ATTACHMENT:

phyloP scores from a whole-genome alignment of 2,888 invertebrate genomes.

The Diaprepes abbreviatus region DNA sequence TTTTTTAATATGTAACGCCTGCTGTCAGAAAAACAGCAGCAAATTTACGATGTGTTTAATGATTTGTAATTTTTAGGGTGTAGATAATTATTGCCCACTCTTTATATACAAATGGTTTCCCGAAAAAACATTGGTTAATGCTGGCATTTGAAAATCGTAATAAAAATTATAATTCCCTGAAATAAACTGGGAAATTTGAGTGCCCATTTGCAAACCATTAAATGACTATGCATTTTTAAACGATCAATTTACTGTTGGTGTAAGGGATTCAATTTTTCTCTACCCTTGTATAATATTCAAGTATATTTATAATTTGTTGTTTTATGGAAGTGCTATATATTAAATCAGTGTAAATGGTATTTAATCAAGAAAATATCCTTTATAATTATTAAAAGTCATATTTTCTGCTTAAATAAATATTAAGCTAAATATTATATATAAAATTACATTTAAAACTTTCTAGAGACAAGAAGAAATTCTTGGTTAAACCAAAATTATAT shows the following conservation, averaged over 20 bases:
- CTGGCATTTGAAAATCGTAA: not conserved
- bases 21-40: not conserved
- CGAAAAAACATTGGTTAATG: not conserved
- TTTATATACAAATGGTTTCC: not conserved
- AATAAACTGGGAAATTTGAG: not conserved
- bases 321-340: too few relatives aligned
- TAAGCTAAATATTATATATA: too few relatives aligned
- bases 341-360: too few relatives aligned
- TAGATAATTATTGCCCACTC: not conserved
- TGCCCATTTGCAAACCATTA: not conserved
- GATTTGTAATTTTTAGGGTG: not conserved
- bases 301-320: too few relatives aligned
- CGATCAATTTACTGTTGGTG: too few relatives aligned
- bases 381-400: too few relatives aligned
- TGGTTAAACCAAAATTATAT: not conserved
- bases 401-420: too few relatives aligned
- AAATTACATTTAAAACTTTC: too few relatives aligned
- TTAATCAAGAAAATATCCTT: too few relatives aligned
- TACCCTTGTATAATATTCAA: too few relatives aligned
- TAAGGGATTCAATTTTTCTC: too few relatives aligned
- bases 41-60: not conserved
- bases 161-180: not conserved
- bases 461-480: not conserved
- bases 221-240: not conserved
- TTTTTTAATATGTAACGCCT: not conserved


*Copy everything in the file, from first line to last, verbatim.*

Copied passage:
phyloP scores from a whole-genome alignment of 2,888 invertebrate genomes.

The Diaprepes abbreviatus region DNA sequence TTTTTTAATATGTAACGCCTGCTGTCAGAAAAACAGCAGCAAATTTACGATGTGTTTAATGATTTGTAATTTTTAGGGTGTAGATAATTATTGCCCACTCTTTATATACAAATGGTTTCCCGAAAAAACATTGGTTAATGCTGGCATTTGAAAATCGTAATAAAAATTATAATTCCCTGAAATAAACTGGGAAATTTGAGTGCCCATTTGCAAACCATTAAATGACTATGCATTTTTAAACGATCAATTTACTGTTGGTGTAAGGGATTCAATTTTTCTCTACCCTTGTATAATATTCAAGTATATTTATAATTTGTTGTTTTATGGAAGTGCTATATATTAAATCAGTGTAAATGGTATTTAATCAAGAAAATATCCTTTATAATTATTAAAAGTCATATTTTCTGCTTAAATAAATATTAAGCTAAATATTATATATAAAATTACATTTAAAACTTTCTAGAGACAAGAAGAAATTCTTGGTTAAACCAAAATTATAT shows the following conservation, averaged over 20 bases:
- CTGGCATTTGAAAATCGTAA: not conserved
- bases 21-40: not conserved
- CGAAAAAACATTGGTTAATG: not conserved
- TTTATATACAAATGGTTTCC: not conserved
- AATAAACTGGGAAATTTGAG: not conserved
- bases 321-340: too few relatives aligned
- TAAGCTAAATATTATATATA: too few relatives aligned
- bases 341-360: too few relatives aligned
- TAGATAATTATTGCCCACTC: not conserved
- TGCCCATTTGCAAACCATTA: not conserved
- GATTTGTAATTTTTAGGGTG: not conserved
- bases 301-320: too few relatives aligned
- CGATCAATTTACTGTTGGTG: too few relatives aligned
- bases 381-400: too few relatives aligned
- TGGTTAAACCAAAATTATAT: not conserved
- bases 401-420: too few relatives aligned
- AAATTACATTTAAAACTTTC: too few relatives aligned
- TTAATCAAGAAAATATCCTT: too few relatives aligned
- TACCCTTGTATAATATTCAA: too few relatives aligned
- TAAGGGATTCAATTTTTCTC: too few relatives aligned
- bases 41-60: not conserved
- bases 161-180: not conserved
- bases 461-480: not conserved
- bases 221-240: not conserved
- TTTTTTAATATGTAACGCCT: not conserved